I don’t know if it’s Julie’s amazing cooking, Peter’s hospitality behind the bar, or the Irish singing that starts around midnight, but these friends of ours throw some of the best parties in town.
The unpretentious black-and-white bungalow was built during World War II as British Army accommodation, says Julie, and it’s constructed mainly out of wood. The house itself has only two bedrooms, but the outbuilding to the rear of it – originally sleeping quarters for servants – has been converted to provide a further two bedrooms with a sitting room for guests.
Being the exceptionally hospitable people that they are, Julie and Peter have a succession of friends and friends-of-friends making use of these rooms. It’s not surprising that overseas visitors prefer this accommodation to a hotel room, especially as the guest wing is just metres away from the bar. ‘We have a good Tasmanian friend who stays with us regularly, for the price of a bottle of duty-free vodka,’ says Julie with a broad grin.
‘It’s also great for the grown-up kids of friends from overseas,’ she adds, ‘because these rooms are separate from the house, so they can come and go at all hours without disturbing anyone.’
How did they get this house? ‘Aussie friends of ours lived here before us,’ explains Julie. ‘When we heard they were returning home I immediately asked, ‘Can I have your house?”
That was six years ago, when you could still hand on these houses informally, but the rules have changed. Now, all properties on the various black-and-white estates around the island have to be returned to the managing agents DTZ, and prospective new tenants must bid for them. The same happens – painfully – at the end of each two-year lease; Julie sighs heavily as she contemplates this unfairness.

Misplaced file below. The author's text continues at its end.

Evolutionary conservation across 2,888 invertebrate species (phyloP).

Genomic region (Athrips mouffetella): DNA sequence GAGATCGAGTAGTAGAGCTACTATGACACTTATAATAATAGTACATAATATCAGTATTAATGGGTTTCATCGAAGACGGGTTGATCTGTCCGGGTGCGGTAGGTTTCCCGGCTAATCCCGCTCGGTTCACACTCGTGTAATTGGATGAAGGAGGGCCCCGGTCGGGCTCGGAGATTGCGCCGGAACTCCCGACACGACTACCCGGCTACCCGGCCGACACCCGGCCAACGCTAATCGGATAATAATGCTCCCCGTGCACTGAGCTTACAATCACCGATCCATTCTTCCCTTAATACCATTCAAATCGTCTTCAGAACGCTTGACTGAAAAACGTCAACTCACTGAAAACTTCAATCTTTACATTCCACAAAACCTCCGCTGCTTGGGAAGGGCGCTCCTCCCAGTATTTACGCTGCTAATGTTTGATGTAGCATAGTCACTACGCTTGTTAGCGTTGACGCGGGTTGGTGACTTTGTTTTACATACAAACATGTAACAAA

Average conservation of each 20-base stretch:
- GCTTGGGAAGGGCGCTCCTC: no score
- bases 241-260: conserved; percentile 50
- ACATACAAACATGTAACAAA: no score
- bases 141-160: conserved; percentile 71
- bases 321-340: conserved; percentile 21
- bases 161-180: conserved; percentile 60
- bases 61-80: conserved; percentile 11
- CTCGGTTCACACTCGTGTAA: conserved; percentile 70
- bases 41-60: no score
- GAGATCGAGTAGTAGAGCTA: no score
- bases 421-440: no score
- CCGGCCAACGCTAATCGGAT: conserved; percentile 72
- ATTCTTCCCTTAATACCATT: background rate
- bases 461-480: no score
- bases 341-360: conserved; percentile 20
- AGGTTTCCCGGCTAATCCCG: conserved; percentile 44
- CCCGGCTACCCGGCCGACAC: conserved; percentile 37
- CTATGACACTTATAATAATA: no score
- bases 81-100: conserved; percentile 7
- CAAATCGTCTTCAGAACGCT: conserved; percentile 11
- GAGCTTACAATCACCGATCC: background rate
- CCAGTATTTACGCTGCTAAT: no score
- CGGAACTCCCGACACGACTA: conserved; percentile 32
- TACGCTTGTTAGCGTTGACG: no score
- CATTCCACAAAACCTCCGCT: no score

She loves Singapore’s black-and-white homes. ‘Before I met Peter, I had a small one in nearby Royal Road, just big enough for me and my dog.’ When she married Peter, they moved to a condo in Pasir Panjang and then to a house in Bukit Timah Road, before this one became available by chance.
I can’t help wondering why they would pay good money to a landlord in such an un-Chinese way, but Julie explains that she and Peter do own a condo, which is tenanted. ‘We far prefer living here. Also, our daughter Ashley was little when we moved in, and it was great for her to be able to play outside.’
Furniture and Furnishings
Their friend Lew, the previous tenant, built the bar and planted much of the greenery that surrounds the house and shields it from the road. ‘We virtually live outside. My dining suite from John Erdos was expensive, but it will last forever – especially as we’ve used it only twice in six years. Whenever we have guests for dinner, they insist on eating at the bar.’
Their rice-chest coffee table is also from John Erdos, as is the giant urn, the Buddha statue and the box it stands on. But most of her furniture was shipped in from Bali and Jakarta – ‘I’m in shipping, remember!’ Julie feels that these heavy, rustic pieces are perfect for this house. But showing me some damage to the corner of a lovely dresser, she warns that living in a wooden house means you’re constantly under attack by termites.
Most of the carpets came from The Orientalist ten years ago. Many of the paintings are Vietnamese, four of them from an up-and-coming artist that Julie and Peter first met in Ho Chi Minh City in 2003. A friend gave them the vibrant Burmese painting of a group of laughing novice monks. The two crystal lamps were bought in Vietnam in the early 1990s – ‘You could easily find this sort of thing there then’ – and the candle-lamp on the bar was carefully carried back from Denmark.